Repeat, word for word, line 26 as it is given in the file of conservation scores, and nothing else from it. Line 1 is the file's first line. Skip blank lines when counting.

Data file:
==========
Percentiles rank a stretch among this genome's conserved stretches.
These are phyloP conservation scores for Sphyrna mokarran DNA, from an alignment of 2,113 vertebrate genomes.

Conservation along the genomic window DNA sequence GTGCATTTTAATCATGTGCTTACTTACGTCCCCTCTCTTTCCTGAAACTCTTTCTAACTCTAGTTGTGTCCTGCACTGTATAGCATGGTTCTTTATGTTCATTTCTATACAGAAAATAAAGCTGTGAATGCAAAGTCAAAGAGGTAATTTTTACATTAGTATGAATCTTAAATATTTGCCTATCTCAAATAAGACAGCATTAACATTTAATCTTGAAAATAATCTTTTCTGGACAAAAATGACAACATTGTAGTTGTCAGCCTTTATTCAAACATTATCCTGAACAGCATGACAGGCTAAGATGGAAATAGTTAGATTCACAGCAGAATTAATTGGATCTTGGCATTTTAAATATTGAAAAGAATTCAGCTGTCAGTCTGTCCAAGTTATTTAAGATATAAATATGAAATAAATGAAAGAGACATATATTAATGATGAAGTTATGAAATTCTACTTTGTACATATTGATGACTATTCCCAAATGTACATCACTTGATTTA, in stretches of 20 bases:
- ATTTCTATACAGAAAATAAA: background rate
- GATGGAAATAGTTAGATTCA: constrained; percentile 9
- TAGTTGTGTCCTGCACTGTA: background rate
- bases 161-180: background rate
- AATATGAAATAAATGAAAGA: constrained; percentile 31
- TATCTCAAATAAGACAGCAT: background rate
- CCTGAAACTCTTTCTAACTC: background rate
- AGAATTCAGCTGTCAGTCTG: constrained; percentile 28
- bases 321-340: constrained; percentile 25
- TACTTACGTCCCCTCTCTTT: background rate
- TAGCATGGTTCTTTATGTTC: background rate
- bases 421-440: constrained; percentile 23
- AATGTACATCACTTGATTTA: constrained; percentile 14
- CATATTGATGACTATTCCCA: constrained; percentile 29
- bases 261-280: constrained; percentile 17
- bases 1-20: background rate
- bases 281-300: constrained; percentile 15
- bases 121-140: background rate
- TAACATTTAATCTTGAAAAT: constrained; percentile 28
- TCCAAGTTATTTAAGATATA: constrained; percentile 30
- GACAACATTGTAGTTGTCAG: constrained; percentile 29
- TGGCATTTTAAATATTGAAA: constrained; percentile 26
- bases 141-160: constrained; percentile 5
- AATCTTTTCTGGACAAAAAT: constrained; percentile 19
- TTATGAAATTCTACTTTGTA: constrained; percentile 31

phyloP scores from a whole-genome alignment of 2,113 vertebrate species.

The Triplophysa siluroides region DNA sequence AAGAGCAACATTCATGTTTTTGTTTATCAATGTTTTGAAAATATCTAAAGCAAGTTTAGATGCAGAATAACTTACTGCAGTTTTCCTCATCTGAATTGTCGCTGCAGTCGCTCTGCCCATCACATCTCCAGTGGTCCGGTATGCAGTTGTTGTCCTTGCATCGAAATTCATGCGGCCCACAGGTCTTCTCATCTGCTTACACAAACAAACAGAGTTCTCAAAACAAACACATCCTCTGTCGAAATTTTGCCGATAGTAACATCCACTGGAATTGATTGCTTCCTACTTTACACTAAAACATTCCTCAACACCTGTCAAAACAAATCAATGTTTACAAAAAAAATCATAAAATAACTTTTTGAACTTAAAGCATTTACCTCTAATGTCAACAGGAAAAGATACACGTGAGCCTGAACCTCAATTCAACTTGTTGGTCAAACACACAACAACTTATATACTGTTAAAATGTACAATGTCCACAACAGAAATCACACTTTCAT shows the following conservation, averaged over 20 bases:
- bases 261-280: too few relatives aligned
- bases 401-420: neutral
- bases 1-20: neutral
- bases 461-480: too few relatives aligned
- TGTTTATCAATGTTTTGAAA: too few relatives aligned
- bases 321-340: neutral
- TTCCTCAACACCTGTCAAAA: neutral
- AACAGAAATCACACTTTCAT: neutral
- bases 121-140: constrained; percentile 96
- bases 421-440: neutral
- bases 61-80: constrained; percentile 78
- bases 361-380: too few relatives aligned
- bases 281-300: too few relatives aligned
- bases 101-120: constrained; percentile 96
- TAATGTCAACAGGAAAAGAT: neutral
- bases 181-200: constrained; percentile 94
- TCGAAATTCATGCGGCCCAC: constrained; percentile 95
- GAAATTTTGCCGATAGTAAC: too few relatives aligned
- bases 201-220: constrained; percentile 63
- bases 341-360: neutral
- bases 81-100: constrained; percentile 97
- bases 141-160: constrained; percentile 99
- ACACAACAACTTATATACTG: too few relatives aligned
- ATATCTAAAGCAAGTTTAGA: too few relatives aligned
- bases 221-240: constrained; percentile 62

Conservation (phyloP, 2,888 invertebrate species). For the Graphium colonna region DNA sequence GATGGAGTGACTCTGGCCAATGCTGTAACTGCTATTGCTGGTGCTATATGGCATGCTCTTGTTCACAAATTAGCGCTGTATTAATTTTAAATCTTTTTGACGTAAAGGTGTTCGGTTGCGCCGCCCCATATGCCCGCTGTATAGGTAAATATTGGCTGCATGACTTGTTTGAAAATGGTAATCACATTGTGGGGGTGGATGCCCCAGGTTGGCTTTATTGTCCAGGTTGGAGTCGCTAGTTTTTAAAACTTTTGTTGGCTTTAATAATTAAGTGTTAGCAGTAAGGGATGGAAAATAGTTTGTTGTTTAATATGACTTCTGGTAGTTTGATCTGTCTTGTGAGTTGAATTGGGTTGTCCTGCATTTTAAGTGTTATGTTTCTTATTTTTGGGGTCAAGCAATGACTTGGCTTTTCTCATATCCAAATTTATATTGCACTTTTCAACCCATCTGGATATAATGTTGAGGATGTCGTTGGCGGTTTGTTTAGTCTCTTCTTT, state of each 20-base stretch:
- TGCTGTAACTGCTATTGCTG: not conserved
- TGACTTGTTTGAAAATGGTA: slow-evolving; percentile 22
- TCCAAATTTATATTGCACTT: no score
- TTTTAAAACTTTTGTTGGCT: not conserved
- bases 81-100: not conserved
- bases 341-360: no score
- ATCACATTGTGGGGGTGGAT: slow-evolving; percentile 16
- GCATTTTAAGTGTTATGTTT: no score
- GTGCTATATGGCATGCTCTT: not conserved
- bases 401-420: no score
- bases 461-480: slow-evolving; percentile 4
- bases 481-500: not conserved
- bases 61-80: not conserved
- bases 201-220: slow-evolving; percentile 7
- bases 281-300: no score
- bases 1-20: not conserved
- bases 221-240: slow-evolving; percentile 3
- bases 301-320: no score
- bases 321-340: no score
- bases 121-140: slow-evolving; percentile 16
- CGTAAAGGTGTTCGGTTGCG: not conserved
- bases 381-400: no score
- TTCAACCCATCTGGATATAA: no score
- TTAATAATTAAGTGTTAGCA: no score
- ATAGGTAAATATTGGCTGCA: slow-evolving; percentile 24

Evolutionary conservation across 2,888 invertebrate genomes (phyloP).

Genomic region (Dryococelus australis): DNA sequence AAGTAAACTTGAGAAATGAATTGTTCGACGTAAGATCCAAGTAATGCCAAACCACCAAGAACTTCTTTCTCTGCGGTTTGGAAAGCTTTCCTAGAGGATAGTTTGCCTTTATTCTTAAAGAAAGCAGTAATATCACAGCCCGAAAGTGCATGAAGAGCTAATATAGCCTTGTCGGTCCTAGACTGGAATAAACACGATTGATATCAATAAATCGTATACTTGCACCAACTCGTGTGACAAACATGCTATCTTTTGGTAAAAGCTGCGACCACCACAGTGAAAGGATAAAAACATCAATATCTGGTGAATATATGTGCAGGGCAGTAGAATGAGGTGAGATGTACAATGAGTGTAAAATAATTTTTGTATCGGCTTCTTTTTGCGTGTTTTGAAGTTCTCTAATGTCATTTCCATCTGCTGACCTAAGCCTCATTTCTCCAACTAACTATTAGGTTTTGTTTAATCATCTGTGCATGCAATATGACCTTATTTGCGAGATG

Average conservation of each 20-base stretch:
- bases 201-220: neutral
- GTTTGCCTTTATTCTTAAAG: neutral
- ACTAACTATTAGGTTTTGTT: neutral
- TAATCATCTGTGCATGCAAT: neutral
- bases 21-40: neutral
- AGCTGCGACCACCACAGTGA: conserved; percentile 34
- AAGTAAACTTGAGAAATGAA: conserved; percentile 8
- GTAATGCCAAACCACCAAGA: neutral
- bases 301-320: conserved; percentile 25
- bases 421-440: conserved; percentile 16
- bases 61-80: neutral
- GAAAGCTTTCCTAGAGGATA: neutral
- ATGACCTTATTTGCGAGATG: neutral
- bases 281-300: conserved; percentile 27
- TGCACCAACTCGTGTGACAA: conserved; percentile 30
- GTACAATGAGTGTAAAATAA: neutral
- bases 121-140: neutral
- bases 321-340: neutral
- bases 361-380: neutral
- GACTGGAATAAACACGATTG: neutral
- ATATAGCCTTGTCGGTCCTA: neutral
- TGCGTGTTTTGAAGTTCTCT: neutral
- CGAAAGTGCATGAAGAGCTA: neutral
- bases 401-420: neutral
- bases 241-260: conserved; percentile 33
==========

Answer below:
- bases 141-160: constrained; percentile 5